alan w. pollack's
notes on ...

Notes on "Ask Me Why"


Notes on ... Series #33.1 (AMW.1)
  by Alan W. Pollack
       Key: E Major
     Meter: 4/4
      Form: Intro | Verse (initial) | Verse (variant 1) | Bridge |
                  | Verse (variant 2) | Verse (initial) |
                  | Verse (variant 2) | Bridge |
                  | Outro (verse variant 2, with complete ending)
        CD: "Please Please Me", Track 6 (Parlophone CDP7 46435-2)
  Recorded: 6th June, 26th November 1962, Abbey Road 2
UK-release: 11th January 1963 (B Single / "Please Please Me")
US-release: 25th February 1963 (B Single / "Please Please Me")

General Points of Interest


Style and Form

  Next note This is just about the fussiest, most complicated form we've yet seen. You can sort of parse it as a mutant version of the two-bridge model, but what is most notable is how the verse material appears in three variations, each of which is tailored to suit a different purpose.
  Next note The initial verse is typically "expository" in nature but has an harmonically open ending on V that is unsuitable for leading into the bridge. As a result, the first variant, though very similar to the initial verse, is crucially amended to link smoothly with the bridge that follows it.
  Next note The second variant is a much-abbreviated affair that merely alludes to the other verses rather than fully recapitulating them, and it itself reappears three times in the song, always slightly different in content and formal context. It creates the impression of being like a refrain, in part, because of the inclusion of the title phrase in its lyrics.
  Next note All the phrases and sections of the song start off in the middle of the preceding measure. Compare this for example to "From Me To You" and "All My Loving"; also contrast it for example with "P.S. I Love You" and "Do You Want To Know A Secret".
  Next note The lyrics closely match the form. Lyrics of both "initial" verses are identical, as are the respective lyrics of both second variant verse, and bridge; the single appearance of first variant verse has unique lyrics.

Melody and Harmony

  Next note Most of the melodic material stays within an octave running from E to E, with the last phrase of each initial verse section breaking the mold.
  Next note Key-wise, the song is solidly, almost completely in E Major though the verse contains a momentary leaning toward the relative minor key of c#.
  Next note As with "P.S. I Love You", we have a strong presence here of chord streams, though this time the chords are jazzy parallel sevenths, not just plain triads.
  Next note The Major seventh chord on E (the I7) is one of those chords that has the coincidental sonority of two different triads superimposed; in this case, the I and iii. To the extent that both the I and iii are used so heavily throughout this song, I half suspect that the I7 was purposefully exploited here, analogous to the way in which added-sixth chord on I was used in "Do You Want To Know A Secret" for its sounding like the I and vi combined.
  Next note Note how this same I7, which was used to connote great tension in "There's A Place", feels so much more relaxed here because it is use in the midst of a chord stream of other sevenths, rather than appearing starkly head-on; indeed, context is all.


  Next note The two most conspicuous surface features of the arrangement are the pseudo-Latin dance beat and the harmonized "woah's" sung in slow triplets.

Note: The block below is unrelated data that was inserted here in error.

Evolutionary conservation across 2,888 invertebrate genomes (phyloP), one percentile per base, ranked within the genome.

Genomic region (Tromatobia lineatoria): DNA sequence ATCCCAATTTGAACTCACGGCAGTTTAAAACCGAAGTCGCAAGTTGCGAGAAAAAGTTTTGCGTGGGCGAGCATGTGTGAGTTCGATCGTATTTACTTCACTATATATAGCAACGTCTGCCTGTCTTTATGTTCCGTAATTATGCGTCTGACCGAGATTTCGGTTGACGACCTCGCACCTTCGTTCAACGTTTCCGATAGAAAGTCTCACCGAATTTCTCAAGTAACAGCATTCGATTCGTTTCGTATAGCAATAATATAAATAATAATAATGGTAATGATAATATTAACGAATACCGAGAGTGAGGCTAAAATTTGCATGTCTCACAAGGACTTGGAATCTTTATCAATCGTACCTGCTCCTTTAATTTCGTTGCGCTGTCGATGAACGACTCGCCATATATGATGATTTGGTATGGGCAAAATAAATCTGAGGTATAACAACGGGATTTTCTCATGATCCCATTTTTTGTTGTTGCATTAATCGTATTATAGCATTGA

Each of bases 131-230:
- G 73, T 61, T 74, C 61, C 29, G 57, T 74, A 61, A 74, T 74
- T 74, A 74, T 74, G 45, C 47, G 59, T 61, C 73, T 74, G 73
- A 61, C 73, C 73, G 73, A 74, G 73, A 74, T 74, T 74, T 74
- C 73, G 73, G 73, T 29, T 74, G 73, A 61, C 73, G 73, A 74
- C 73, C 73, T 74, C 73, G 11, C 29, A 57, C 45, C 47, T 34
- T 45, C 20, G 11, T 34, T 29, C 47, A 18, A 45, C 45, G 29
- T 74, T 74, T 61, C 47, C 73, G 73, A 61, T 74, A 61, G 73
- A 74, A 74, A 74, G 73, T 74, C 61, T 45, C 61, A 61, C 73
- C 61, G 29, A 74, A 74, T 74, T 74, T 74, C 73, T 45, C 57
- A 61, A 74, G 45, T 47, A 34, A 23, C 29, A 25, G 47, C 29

Next note The backing vocal part for Paul and George is repeatedly cut off in mid-phrase leaving John exposed dramatically in the spotlight; in one such spot we hear his voice forced to cracking on the word "cry."
  Next note Just the smallest sound of silence is effectively used throughout the song as a leitmotif. Virtually everywhere you find a phrase or section commencing with a pickup on beats 3 and 4 of a measure, there is a neat pause "on 'two'", for the beat preceding. If you want to play this song nicely, you have to mind such details.

Section-by-Section Walkthrough



  Next note The intro is very short but within barely two measures it manages to set the mildly syncopated beat of the song in motion, establish the home key via a I -» V -» I progression, and set the stage for the entrance of the singers.
  Next note The harmonic rhythm of the first measure is unusual for a Beatles song, with the first chord (I) being sustained for three beats, and the change to V occurring on beat four; this trick is carried on into the verse.

Verse (initial) - "I love you ..."

  Next note The initial verse is thirteen measures, built out of three phrases. The first two are even in length, but the final one is elongated:
                m.1     [beats: 1, 2, 3, 4  ]
          E7  f#7 |g#7         |f#7      B7 |E           |-     E7 f#7|
      E:  I   ii   iii          ii       V   I                  I  ii

                m.5     [beats: 1, 2, 3, 4  ]
                  |g#7         |f#7      B7 |E           |G#          |
                   iii          ii       V   I            V-of-vi

     |c#          |-           |A           |F#9         |B           |
      vi                        IV           V-of-V       V

   [Figure 33.1]
  Next note The dramatic thrust of this verse doesn't truly start building until near the end of the second phrase at which point the melody mounts steadily towards an ultimate falsetto climax at the very end. In the first appearance of this section, John melodically descends from the high g# in measure 12 to an f# in the final measure. When this section is repeated later, he ascends all the way to high B; this admittedly small change both represents an avoidance of foolish consistency and is an object lesson in how one should always hold back a little something extra for the next event.